MANILA – Changemakers are often dubbed as modern-day heroes, transforming society for the better through startups and innovative solutions.
Many of us wished to be one. But to be a changemaker without initial cash, is it possible? For Scott Stiles, founder of the Fair Employment Foundation, it is.
He said his life-changing journey to help address harsh conditions migrant domestic workers across Asia are being subjected to all started with a “vision”.
“My biggest advice is to develop a really well-thought-out plan and get that plan into as many people’s hands as you can and resources will start to come. The people around you will be the one who’s going to make it possible,” he said.
“We live in a world where there are resources for people with vision and real focus and plans on how to make the world better and improve it,” he added.
Scott Stiles. (Photo courtesy of Ashoka Philippines)
Scott was born and raised in the United States and studied business at Brigham Young University Hawaii. During a summer internship in Hong Kong, Scott found out about the conditions of migrant domestic workers from his brother-in-law, David Bishop.
Inspired by David and with a strong belief in the potential of a market solution to the problem of domestic worker debt bondage, Scott turned down more lucrative career opportunities to move to Hong Kong after graduation.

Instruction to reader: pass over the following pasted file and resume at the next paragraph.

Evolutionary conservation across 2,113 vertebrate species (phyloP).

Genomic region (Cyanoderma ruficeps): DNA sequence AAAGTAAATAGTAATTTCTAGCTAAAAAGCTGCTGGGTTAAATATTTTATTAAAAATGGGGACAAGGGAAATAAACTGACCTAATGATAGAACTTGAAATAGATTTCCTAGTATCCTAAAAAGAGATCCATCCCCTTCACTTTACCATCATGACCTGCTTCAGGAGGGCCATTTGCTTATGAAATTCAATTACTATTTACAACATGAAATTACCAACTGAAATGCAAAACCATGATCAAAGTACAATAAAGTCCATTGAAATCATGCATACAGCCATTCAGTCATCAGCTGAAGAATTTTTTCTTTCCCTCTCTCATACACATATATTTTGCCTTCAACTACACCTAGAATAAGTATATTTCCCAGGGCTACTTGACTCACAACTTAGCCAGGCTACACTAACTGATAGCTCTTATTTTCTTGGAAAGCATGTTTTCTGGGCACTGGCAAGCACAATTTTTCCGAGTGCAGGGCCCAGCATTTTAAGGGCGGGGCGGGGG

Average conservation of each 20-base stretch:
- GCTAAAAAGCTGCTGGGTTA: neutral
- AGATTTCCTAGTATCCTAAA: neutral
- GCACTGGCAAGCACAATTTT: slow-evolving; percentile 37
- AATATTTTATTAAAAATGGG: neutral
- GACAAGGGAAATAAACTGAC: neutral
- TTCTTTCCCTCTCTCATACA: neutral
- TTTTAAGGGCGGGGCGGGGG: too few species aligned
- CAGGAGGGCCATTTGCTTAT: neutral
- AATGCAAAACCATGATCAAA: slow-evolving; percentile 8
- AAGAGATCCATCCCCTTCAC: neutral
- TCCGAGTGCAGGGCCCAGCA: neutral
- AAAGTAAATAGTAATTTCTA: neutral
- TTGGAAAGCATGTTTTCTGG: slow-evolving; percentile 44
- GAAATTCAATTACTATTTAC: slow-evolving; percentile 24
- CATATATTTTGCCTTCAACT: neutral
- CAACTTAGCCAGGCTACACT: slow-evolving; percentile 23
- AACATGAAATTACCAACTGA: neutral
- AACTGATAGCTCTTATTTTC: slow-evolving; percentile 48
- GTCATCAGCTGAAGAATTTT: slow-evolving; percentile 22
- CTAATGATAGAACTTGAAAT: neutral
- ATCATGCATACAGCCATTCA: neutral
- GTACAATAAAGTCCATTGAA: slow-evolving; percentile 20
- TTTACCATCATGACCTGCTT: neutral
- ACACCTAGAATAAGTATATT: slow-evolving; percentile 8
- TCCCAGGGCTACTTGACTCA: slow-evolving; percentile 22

With co-founders, David, and Tammy Baltz, Scott opened the Fair Employment Agency in 2014. Scott and his team have established an ethical employment agency in Hong Kong and a training center in Manila.
At present, Scott continues his work to disrupt the migrant domestic worker recruitment system in Hong Kong and other migrant work industries across Asia.
He does this by building and testing ethical recruitment agency and training center models, which seeks to make exploitative recruitment unprofitable.
Like him, Ben Abadiano started his campaign to provide better education to the indigenous people without any huge financial backing.
When he was still fresh out of college, Ben stayed with the Mangyan tribe in Oriental Mindoro and put up a school for the IPs called Tugdaan to give the community a venue where the youth can learn to value their culture and heritage.
In 2006, after almost two decades of working with and for the IPs, he established the first tertiary-level program for the IPs, the Pamulaan Centre of Indigenous Peoples Education.
Ben Abadiano (Photo courtesy of Ashoka Philippines)
Ben admitted that at the start, putting his plans into motion met a lot of apprehensions, mostly from his friends who would often ask him where he will get the money to fund his school.
“Many of my friends would tell me, ‘I don’t think that’s a good idea because where will you get the resources,’ then I would always tell them, as long as you have the vision and you have the commitment, many things can happen,’” he said. And a lot did happen since 2006.